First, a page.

From Abraham Van Vechten1
[Albany, March 13–21, 1801]
I am enjoined by the genl. Committee to tax your Goodness to prepare a short, temperate & pertinent supplementary Address by way of reply to that of our Opponents.2 This tax will be levied & collected without communicating whence it is derived.
A. V. Vechten
ALS, Hamilton Papers, Library of Congress.
1. Van Vechten, an Albany lawyer and Federalist, served in the New York Senate from 1798 to 1805.
In JCHW description begins John C. Hamilton, ed., The Works of Alexander Hamilton (New York, 1851–1856). description ends , VI, 525, this letter is dated “1801.”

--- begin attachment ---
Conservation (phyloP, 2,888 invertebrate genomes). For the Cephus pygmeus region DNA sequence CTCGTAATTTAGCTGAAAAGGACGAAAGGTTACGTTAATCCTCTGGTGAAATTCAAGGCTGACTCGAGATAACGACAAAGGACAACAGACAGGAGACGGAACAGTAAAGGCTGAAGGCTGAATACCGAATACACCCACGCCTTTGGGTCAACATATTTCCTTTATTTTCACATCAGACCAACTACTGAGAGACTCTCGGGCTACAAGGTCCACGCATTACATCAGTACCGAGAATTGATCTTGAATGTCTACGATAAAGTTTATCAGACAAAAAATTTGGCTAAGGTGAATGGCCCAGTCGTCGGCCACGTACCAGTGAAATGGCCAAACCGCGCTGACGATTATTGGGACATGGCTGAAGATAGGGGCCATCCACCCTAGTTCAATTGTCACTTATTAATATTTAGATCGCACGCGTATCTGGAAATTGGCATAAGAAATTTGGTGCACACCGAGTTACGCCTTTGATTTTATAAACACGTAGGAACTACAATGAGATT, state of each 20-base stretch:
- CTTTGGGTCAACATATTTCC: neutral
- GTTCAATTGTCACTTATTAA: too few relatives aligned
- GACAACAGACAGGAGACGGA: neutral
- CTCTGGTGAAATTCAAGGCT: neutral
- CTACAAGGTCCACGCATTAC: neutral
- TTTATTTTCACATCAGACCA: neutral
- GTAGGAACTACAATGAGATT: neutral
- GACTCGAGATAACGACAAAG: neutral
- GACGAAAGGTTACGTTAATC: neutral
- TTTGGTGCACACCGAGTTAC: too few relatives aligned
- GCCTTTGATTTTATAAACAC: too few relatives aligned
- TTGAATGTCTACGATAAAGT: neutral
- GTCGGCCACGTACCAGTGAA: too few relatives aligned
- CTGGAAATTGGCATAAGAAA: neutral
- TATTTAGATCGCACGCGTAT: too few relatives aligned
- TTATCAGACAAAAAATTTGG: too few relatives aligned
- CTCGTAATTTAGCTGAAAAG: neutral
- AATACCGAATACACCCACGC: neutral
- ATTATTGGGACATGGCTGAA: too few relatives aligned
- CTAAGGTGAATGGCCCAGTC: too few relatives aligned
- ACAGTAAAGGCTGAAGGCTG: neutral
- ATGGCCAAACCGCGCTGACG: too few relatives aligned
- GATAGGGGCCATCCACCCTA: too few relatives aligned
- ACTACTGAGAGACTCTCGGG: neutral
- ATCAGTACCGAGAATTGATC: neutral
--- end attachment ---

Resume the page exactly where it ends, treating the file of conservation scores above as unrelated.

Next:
This letter concerns the New York gubernatorial election of 1801. See H to James A. Bayard, February 22, 1801.
2. On February 18, 1801, The [New York] Spectator carried the first Federalist address to the voters. The Republicans replied in the [New York] American Citizen and General Advertiser, March 7, 1801, and in The Albany Register on March 13. H’s reply (or the address requested by Van Vechten) to the Republican speech is entitled “Address to the Electors of the State of New-York” and is dated March 21, 1801.